As best shown in FIG. 2, operation begins with initialization at step 50. During initialization, appropriate memory locations and flags are cleared, variables are set to predetermined values, output ports are reset to normal state, the gain for the I/V converter 18 shown in FIG. 1 is preset, and the like. At step 52, autoranging of amplification is performed by the microcontroller.
Referring now to FIGS. 3 and 4, there is shown a flowchart illustrating the steps for autoranging of amplification as utilized by the present invention, and a graphical illustration of the data range selection utilized during autoranging of the amplification, respectively. In the preferred embodiment, either the emitted light or the received light can be amplified. Most preferably, the transmitting current of the LEDs is adjusted first during autoranging to a maximum value of 15 dB. If further amplification is required, the received light can then be amplified for example in about 10 dB increments. The transmitted light is adjusted first due to signal-to-noise ratio considerations, since amplification of the received light results in amplification of noise. The amplification circuitry is part of the I/V converter 18 shown in FIG. 1, and includes a two-stage inverting amplifier.
Referring now to FIG. 4, there is illustrated the relationship between data range and amplification. Considerable dynamic range is required by the apparatus to compensate for the effects of different windshield types, dirt, salt, different rain intensities, and the like. The sensor value provided to the microcontroller is monitored and the gain is accordingly adjusted so as to keep the data range at a readable level. As shown, lower amplification values are associated with high transmission windshields and higher amplification values are associated with low transmission windshields. Regardless of the moisture/dirt condition on the surface of the windshield, the data range is preferably represented by a 1-byte window (256 values) that shifts depending on the amplification value. The preferred amplification level is about 33 dB, wherein the associated window includes the maximum possible value (MPV) threshold, the upper dirt threshold (UDT) and the lower dirt threshold (LDT). The MPV represents the signal value associated with a clean and dry windshield. The UDT and LDT are functions of the amplification level and of the MPV for a clean windshield. The UDT is about 50-60 values below the MPV and the LDT is about 100-120 values below the MPV. In the preferred embodiment, during autoranging the gain is adjusted to an amplification level which includes all three thresholds. The normal amplification level is about 33 db, with the MPV having a window value of about 230, the UDT having a window value of about 180 and the LDT having a window value of about 130. Although the window values of the MPV, UDT and LDT vary based on amplification, they still represent the same moisture/dirt condition on the windshield. For example, the MPV is about 150 for an amplification of 32 dB, and 230 for an amplification of 33 dB, but the MPV still represents the sensor value for the driest and cleanest windshield.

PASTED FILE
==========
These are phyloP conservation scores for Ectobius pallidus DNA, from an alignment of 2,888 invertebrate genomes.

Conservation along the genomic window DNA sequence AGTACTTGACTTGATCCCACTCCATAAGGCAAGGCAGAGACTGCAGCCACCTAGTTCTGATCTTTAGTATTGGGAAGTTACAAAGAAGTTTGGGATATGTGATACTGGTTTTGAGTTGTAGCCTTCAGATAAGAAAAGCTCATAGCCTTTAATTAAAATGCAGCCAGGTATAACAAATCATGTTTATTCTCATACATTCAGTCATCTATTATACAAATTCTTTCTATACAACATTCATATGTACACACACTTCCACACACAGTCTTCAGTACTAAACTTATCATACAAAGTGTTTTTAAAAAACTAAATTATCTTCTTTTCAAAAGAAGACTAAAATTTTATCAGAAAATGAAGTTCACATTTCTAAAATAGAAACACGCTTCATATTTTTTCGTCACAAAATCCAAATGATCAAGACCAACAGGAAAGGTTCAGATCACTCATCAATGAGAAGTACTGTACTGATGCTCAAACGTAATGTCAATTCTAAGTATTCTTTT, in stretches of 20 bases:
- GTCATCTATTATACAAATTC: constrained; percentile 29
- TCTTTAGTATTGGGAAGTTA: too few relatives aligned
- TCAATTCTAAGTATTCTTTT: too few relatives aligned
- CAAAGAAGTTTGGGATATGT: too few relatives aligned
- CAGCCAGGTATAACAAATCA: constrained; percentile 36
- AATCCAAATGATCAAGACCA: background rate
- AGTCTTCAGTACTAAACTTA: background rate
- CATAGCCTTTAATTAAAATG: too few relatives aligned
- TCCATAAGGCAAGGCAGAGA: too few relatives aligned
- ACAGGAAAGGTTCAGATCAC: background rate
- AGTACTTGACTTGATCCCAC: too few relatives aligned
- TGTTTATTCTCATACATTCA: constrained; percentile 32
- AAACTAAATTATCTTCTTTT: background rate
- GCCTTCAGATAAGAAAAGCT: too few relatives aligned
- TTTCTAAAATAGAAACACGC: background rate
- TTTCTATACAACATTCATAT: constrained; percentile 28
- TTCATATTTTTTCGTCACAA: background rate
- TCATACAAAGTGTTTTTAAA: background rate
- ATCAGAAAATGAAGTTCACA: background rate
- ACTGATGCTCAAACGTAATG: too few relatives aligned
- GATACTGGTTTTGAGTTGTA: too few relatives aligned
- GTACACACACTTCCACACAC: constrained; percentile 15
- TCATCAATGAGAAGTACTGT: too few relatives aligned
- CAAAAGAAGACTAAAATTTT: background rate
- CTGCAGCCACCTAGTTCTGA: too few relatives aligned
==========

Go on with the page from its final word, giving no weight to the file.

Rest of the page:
At step 70 of FIG. 3, the microcontroller 12 determines whether or not the windshield wiper system is activated. The microcontroller makes this determination based on a signal from the wiper motor applied to the control input WA. Preferably, the wiper motor includes an internal switch which is actuated shortly after the motor is energized and the wiper blades leave the resting position. When the switch is actuated, the wiper-active voltage signal is provided to the microcontroller. While the wiper motor is deactivated, at step 72 the microcontroller determines whether the sensor value is below the lower threshold of measurement range (LTMR≈30 values) of the data window. If the sensor value is below the LTMR, the amplification is adjusted at step 74 by a predetermined increment, such as 1 dB. If the sensor value is above the LTMR, the microprocessor determines at step 76 whether the signal value has exceeded the upper threshold of measurement range (UTMR≈240 values) of the data window. If the sensor value has exceeded the UTMR, then at step 78 the amplification is adjusted by a predetermined decrement, such as 1 dB. After either a unit increment or a unit decrement at step 74 or 78, respectively, at step 80 the sensor signal out-of-range flag is set, forcing the windshield wipers to wipe the windshield, so as to clear the moisture. Every time a wiper blade passes over the sensor active area for the last time during the wipe, a new HPV is determined, as described in greater detail below.
With continuing reference to FIG. 3, if the wiper motor is activated (i.e. a wipe cycle is occurring) at step 70, control flow jumps to step 82, wherein the microcontroller determines whether or not the wipers are in the low, or resting, position. If the wipers are not in the low position, the signal value is observed at step 83 to determine if it is out of measurement range and how long it has been so. After that the autoranging procedure is exited, with control flow returning to block 54 of FIG. 2. If, however, the wiper motor has been activated and the wipers are again in the low position, the microcontroller checks the information from the last wiping cycle (step 83) and determines whether the sensor value was within the data window. More specifically, at step 84 the microcontroller determines whether the signal value was below the lower boundary (i.e. LB=1, sensor value=0) of the data window. If so, at step 86 the amplification is increased by an amount proportional to the total time during the wipe cycle that the sensor value was out of the data window. If not, at step 88 the microcontroller determines whether the sensor value had exceeded the upper boundary (i.e. UB=254, sensor value=255) of the data window and, if so, decreases the amplification at step 90 by an amount proportional to the total time during the wipe cycle that the sensor value was out of the data window.